Employer Branding for Proven Marketing ROI

Employer branding is valuable in the labor market, too.

Employees receive organizational messages through the same senses and filters they use to receive commercial messages as consumers, and in both cases they compare the messages, tone, and content to prior knowledge, current experience, and future expectations.” – Richard Spitzer & Michael Swidler, Employment Relations Today, Vol. 30 No. 1

Corporations will spend billions of dollars marketing their products and services. The cost per client acquisition can be as low as $20 to $50. However, there is an audience that may be ignored: employees, with a cost per hire that may range from $20,000 to $50,000. One way many firms are beginning to approach their retention strategy is to view employees as internal clients. In their research article, “Using a Marketing Approach to Improve Internal Communications,” Spitzer and Swidler explain that firms, who communicate messages with clear intent and relevance to performance and organizational goals, have employees who interpret and respond appropriately.

Just as an organization promotes its products’ quality and distinctiveness, its leaders should market the organization to their employees as consumers who are shopping around for the best job, to create employer brand loyalty. Are you aware of how your employer brand is perceived among your workforce? And in the labor market?

Employer Branding and Marketing Techniques Build Employee Loyalty

Incorporating internal marketing is important because like consumers, your employees are predisposed to respond to messages that are relevant to them. Also, due to current events, they are getting flooded from external media about the misdeeds of corporate management. Without input from above, they will come to their own potentially misinformed conclusions.

Gathering information about employees’ attitudes, behaviors, and work styles (i.e., using diagnostics) helps to identify what communications have the greatest impact. The different members of your workforce have different emotions, attitudes, and levels of trust within the organization. Therefore, not only providing communication, but tailoring the message to diverse groups is vital to influence talented employees to engage and accept the organization’s objectives.

Leadership can use many channels to communicate how employees contribute to the firm, via intranet, Internet, announcements, postings, awards, formal, and informal acknowledgments. The key is to broadcast these acknowledgements throughout the company or within a work-team. Cultivating messages and relationships for employees are pivotal steps in encouraging employee loyalty and buy-in of the organization’s goals.

For tips on how to implement an employer branding initiative at your firm, email requests@retensa.com.

Ineffective Ways of Engaging Employees

“It is not efficient to hold people in the same role accountable for perfecting exactly the same style.” – Gallup Organization, Gallup Management Journal, September 2002

Engaging employees in desired work-related behaviors: focus on strengths.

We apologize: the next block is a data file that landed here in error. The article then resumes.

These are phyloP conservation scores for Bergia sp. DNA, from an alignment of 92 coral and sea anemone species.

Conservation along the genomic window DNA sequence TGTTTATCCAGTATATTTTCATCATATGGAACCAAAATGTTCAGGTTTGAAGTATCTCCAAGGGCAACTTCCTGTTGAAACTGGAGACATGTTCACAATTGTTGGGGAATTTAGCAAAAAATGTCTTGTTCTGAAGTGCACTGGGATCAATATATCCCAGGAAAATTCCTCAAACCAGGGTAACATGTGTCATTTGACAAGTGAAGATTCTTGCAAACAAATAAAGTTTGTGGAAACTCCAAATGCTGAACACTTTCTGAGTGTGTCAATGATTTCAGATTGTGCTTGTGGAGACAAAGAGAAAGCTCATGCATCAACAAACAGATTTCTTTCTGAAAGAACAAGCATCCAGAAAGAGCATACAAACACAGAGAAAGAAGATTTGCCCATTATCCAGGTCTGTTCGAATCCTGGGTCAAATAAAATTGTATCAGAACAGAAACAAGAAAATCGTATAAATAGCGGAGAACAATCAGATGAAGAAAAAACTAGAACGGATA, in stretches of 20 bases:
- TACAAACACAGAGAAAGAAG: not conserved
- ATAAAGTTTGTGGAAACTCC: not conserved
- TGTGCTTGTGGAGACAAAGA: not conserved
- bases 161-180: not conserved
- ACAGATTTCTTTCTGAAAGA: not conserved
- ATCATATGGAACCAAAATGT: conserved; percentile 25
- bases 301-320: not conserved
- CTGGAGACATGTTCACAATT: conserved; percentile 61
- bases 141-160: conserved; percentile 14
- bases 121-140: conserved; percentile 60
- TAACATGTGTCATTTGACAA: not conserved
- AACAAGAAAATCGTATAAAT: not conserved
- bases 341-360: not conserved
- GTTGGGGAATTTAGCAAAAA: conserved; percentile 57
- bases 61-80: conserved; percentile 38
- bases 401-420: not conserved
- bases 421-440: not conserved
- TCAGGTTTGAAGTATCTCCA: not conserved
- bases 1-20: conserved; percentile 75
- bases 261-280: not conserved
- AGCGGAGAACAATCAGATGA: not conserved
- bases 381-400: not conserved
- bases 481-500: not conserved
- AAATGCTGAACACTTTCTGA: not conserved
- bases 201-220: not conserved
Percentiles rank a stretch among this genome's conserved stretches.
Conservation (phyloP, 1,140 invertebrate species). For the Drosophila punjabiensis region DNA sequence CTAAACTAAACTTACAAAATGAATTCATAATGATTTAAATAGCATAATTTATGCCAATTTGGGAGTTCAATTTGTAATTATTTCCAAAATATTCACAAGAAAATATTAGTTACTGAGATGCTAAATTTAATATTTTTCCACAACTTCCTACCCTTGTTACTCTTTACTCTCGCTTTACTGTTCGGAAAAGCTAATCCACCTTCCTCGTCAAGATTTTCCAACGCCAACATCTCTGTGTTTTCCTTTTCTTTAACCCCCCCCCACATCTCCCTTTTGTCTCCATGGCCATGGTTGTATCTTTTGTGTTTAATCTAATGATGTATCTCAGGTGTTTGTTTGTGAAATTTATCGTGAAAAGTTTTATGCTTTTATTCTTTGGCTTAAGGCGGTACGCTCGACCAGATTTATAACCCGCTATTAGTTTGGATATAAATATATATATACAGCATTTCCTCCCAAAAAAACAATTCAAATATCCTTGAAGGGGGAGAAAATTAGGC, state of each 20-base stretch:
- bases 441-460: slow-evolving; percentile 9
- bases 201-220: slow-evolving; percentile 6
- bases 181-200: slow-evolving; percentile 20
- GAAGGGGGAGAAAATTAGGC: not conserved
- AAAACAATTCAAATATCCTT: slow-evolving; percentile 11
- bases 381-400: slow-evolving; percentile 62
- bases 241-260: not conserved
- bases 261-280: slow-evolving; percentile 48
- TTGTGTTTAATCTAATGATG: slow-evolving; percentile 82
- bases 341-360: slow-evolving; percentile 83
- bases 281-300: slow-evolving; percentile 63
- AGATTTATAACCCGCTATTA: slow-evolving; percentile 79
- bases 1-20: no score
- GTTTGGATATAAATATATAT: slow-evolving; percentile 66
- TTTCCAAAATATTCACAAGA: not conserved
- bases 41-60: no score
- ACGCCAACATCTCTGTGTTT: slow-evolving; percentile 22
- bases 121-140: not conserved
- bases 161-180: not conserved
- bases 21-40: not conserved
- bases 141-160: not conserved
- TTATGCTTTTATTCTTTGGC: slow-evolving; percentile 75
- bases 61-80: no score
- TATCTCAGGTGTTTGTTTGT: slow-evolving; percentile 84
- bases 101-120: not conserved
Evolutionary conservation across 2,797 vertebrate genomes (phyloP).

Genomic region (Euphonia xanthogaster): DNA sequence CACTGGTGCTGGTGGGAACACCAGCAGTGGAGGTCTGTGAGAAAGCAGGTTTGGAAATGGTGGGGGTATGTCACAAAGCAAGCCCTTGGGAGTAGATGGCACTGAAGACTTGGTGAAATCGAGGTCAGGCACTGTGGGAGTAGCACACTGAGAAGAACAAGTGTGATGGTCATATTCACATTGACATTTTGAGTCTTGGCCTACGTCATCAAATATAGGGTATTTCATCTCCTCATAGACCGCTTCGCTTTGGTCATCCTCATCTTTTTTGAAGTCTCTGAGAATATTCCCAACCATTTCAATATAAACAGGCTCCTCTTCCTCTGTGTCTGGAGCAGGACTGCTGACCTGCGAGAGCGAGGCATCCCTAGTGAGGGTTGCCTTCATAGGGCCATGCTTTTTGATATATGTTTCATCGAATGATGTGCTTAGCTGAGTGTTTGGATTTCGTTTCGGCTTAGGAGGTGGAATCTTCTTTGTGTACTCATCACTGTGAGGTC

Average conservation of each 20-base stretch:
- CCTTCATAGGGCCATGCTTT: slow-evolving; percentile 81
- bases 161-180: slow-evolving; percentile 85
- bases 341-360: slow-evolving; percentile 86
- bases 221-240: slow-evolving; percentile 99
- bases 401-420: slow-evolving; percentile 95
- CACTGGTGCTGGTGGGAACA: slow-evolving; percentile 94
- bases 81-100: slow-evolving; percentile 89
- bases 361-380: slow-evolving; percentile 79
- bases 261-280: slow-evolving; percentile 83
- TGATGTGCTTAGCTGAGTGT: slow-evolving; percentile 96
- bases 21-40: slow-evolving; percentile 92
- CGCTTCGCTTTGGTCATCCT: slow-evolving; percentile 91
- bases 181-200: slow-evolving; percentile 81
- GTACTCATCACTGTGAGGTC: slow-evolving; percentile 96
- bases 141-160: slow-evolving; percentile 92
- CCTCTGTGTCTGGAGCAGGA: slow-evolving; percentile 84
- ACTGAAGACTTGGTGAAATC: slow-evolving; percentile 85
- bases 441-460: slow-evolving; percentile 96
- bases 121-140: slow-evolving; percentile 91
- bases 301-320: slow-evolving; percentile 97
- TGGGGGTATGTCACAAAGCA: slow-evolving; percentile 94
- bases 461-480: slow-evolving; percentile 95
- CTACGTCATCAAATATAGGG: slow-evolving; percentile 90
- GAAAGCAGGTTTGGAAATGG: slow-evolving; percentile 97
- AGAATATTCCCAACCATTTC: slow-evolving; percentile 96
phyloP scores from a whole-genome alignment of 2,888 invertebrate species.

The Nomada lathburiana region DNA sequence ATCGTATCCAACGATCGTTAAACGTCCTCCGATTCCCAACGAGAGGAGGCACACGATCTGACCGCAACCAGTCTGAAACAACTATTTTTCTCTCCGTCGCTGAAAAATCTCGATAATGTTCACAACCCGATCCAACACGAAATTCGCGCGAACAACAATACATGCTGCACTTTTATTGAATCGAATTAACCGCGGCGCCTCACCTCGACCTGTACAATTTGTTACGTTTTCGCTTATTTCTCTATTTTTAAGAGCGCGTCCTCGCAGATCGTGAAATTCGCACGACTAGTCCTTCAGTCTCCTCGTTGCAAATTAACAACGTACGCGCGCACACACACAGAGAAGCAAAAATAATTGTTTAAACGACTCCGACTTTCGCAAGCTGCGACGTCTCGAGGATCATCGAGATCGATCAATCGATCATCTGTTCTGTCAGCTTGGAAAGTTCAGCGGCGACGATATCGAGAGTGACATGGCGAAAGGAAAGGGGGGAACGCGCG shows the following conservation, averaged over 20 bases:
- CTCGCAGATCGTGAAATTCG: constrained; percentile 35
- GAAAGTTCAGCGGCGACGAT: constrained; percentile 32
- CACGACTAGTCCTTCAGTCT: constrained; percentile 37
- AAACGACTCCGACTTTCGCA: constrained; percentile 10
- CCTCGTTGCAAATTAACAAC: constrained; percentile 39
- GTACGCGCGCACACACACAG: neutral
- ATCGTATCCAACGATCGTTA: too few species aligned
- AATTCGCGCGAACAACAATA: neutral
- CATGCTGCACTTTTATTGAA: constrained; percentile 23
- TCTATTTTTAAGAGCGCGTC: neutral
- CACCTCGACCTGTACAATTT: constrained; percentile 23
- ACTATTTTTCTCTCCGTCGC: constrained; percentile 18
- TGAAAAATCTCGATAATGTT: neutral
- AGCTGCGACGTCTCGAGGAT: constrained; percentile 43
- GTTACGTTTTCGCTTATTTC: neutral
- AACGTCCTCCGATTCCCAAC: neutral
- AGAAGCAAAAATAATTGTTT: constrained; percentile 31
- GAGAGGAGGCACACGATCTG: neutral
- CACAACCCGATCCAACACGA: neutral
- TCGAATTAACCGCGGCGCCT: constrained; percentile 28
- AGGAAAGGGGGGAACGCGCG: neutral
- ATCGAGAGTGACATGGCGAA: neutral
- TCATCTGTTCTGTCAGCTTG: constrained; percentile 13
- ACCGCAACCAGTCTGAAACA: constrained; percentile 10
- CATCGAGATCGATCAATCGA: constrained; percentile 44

In a recent survey the Gallup Organization found that 58% of respondents cannot say, “I know what is expected of me at work.” Clarifying how an employee’s position and performance relates to the organization’s goals allows employees to grasp how their roles directly impact the organization’s success. Results of recent research have indicated that organizations succeed at engaging employees when they are given opportunities to build on their talents. However, workers who are expected to perform tasks that encompass their weaknesses will become less engaged. Subjective performance appraisals decrease employee engagement, especially if they are linked to compensation. According to, “The Four Disciplines of Sustainable Growth,” in the Gallup Management Journal, dredging up past behavior to substantiate negative ratings or employees devoting substantial amounts of time working on weaknesses can lead to a loss of productivity. Employees who are uncertain about how their efforts are valued can disengage and feel apprehensive about their future in the organization, causing organizations to lose employees that have high potential to succeed.

Focusing on outcomes can overlook how employees achieve desired results.

By identifying and supporting employees’ strengths, you can demonstrate that you value their contributions to the organization’s goals. According to Gallup Research, 20% of respondents strongly agree with the statement, “At work, I have the opportunity to do what I do best every day.” Not every employee is meant to climb the corporate ladder; some employees prefer to improve their status by growing within their role. Allowing employees to own their work can be more satisfying than advancing them through the managerial ranks and being responsible for others’ work. In fact, they may find supervising employees stressful because it detracts them from their work. Keeping an employee from perceiving themselves as successful is (indirectly or directly) one of the most dominant root causes of disengagement and ultimately turnover.

Teaching supervisors and managers how to identify specific talents that each employee possesses allows your organization to invest its training budget more efficiently and succeed at engaging employees. Creating development opportunities that encompass an employee’s talents reinforces the belief that the organization values their accomplishments. This approach bolsters employee engagement and improves many skill sets as opposed to implementing remedial steps to only improve weaknesses.